Dr Walter Okelo
- Dr Walter Okelo is the project leader and a CSIRO research scientist. His current study involves quantifying human health risks and mitigation efforts required to control antimicrobial resistance (AMR) at the human-animal-environment interface. Walter coordinates all research activities, conducts research on economics of AMR, facilitate policy discussions, conducts capacity building of in country research students on Economics and Epidemiology, and leads capacity building of paraprofessionals. Walter leads the project and oversees the timely and efficient implementation of the various activities to achieve project the project aims and objectives.
Dr Max Cummins
- Dr Max Cummins is a researcher at the iThree institute at the University of Technology, Sydney, whose research interests include microbial genomics, antimicrobial resistance, pathogen evolution and bioinformatics. His role within the EMAR team involves analysing bacterial DNA sequence data to generate meaningful and informative insights into AMR and pathogens within Fiji.
Dr Erica Donner
- Dr Erica Donner is an Associate Professor and Research Leader in the Future Industries Institute at the University of South Australia. Her research provides a fundamental basis for environmental risk assessment and risk management, focusing on topics such as soil and water quality; wastewater treatment, by-product valorisation and reuse, and pollution management. Erica leads environmental genomics of AMR activities and co-supervises students as required.
Prof Steven Djordjevic
- Professor Steven Djordjevic heads the Pathogen Proteomics and Genomics research group in the ithree institute at the University of Technology Sydney (UTS). He is also UTS’ lead for AusGEM (Australian Centre for Genomic Epidemiological Microbiology); a collaborative research partnership between the NSW Department of Primary Industries and the University. Steve leads the One Health genomics activities and supervises a post doc fellow working in this area.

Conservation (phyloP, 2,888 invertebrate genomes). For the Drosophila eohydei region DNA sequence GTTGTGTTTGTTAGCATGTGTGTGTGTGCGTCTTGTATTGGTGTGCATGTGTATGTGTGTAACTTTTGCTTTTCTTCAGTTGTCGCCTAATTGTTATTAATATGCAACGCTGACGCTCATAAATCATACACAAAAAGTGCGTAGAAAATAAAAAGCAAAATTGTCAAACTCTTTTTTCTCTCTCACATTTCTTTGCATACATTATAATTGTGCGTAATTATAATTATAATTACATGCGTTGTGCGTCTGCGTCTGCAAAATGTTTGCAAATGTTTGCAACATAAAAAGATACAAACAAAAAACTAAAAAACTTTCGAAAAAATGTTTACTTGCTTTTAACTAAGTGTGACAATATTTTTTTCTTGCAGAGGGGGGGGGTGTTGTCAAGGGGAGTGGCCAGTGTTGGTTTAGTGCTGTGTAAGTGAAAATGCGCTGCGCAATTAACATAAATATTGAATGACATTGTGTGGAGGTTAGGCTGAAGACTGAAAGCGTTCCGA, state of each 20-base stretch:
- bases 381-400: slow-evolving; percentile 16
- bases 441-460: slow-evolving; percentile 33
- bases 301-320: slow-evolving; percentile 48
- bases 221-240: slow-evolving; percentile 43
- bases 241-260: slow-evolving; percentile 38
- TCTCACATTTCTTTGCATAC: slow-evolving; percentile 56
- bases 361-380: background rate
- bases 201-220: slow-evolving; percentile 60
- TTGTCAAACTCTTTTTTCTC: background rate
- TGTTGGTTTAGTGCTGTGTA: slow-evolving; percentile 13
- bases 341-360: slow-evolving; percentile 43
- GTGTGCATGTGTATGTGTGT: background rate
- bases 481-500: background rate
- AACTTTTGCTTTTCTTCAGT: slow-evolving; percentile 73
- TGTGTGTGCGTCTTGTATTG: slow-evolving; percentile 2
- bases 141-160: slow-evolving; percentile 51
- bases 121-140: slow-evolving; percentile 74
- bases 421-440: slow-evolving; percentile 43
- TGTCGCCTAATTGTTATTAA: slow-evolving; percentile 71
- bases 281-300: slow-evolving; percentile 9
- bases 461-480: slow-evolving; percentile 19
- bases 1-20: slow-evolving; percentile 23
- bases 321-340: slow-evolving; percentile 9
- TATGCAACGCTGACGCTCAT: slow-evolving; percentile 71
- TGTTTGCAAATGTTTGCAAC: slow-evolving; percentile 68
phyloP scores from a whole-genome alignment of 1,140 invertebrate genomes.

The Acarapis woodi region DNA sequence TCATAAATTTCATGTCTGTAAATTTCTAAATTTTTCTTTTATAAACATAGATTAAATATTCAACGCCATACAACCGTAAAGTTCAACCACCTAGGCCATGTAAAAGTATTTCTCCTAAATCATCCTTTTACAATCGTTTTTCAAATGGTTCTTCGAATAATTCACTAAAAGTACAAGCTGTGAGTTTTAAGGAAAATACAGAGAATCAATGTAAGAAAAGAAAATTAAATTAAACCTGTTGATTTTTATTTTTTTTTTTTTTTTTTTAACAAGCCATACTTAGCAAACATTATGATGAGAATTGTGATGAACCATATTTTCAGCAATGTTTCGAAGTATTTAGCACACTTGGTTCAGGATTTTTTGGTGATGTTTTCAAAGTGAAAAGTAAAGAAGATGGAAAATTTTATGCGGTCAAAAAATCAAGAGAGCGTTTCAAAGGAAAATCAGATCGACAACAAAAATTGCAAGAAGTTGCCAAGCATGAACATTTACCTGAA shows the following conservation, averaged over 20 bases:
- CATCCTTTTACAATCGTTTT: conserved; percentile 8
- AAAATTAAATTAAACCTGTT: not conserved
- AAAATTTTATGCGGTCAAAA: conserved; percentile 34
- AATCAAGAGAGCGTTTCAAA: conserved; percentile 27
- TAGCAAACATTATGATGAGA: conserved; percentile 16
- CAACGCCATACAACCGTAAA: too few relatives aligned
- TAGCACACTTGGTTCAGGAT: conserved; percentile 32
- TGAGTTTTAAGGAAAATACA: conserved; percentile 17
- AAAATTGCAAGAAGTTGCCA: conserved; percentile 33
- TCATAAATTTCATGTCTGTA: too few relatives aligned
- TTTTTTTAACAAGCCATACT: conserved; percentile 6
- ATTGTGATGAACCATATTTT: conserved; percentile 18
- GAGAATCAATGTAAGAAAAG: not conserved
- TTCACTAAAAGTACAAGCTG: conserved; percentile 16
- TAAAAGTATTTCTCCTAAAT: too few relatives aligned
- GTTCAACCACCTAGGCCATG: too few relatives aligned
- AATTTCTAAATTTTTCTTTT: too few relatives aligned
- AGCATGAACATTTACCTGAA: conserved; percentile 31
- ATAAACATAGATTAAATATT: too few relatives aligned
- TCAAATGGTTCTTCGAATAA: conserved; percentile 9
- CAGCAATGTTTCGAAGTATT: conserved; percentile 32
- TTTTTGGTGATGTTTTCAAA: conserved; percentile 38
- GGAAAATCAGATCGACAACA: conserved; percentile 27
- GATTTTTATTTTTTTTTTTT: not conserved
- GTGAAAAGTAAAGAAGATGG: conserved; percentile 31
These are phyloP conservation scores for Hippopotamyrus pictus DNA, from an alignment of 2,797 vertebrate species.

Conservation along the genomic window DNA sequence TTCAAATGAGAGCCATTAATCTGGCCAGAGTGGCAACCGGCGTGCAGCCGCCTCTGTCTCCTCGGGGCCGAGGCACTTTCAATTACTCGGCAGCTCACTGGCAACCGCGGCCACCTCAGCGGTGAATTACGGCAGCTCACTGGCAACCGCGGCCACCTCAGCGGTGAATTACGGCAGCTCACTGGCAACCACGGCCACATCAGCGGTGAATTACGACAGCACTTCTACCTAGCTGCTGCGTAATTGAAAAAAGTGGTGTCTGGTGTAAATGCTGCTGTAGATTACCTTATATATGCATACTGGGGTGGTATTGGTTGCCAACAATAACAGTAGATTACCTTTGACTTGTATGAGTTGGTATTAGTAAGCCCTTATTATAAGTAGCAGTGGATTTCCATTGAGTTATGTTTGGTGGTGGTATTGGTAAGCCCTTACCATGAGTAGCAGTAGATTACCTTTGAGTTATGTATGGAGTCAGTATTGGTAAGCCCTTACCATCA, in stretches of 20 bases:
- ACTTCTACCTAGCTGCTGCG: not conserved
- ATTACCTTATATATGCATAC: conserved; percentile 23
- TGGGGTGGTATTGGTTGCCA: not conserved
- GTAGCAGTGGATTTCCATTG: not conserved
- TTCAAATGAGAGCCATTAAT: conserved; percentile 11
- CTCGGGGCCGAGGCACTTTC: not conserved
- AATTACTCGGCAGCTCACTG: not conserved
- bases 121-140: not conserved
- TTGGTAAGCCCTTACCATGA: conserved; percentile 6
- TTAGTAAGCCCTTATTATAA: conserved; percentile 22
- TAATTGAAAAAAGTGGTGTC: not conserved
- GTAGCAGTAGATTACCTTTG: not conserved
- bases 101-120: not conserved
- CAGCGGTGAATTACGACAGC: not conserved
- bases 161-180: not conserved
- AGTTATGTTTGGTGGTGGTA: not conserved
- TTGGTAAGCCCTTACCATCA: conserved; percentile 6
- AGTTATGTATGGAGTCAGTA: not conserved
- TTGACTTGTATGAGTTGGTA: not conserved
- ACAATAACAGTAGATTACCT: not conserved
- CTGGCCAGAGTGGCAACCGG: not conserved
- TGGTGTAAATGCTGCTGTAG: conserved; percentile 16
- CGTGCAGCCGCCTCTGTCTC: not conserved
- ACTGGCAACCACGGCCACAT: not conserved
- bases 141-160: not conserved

Dr Barbara Drigo
- Dr Barbara Drigo is a lecturer in Environmental Microbiology at the University of South Australia (UniSA). At the Future Industries Institute (UniSA) she is leading the molecular microbial component of several research projects on antimicrobial resistance surveillance and food/soil/water safety and security in Australia and Pacific Islands. Barbara is part of the UniSA Institutional Biosafety Committee and Office of the Gene Technology Regulator. Dr Barbara Drigo is the regional coordinator of 500 Women Scientists Australia & New Zealand (500womenscientists.org) and of the Joint Academic Microbiology Seminars Adelaide (jams.org.au). She is an eXXpedition Ambassador (exxpedition.com).
Dr Keith Hayes
- Dr Keith Hayes is a senior risk analyst with vast experience in quantitative risk analysis in complex ecological systems. Keith supports biostatistical components of the project and provides technical backstopping.
Dr Geoffrey Hosack
- Dr Geoffrey Hosack is a senior research scientist with expertise in probabilistic risk analysis and decision making under uncertainty. Geoffrey supports the development of risk frameworks and provide stechnical backstopping.
Dr Adrien Ickowicz
- Dr Adrien Ickowicz is a statistician and his main research interest lies in multivariate spatio-temporal statistical modelling and monitoring; space-state models and latent variable models; and Bayesian and computational statistics. Adrien leads risk analysis, develops the project sampling strategy, and develops risk frameworks. Adrien also co-supervises students as required.
Dr Anthony Keyburn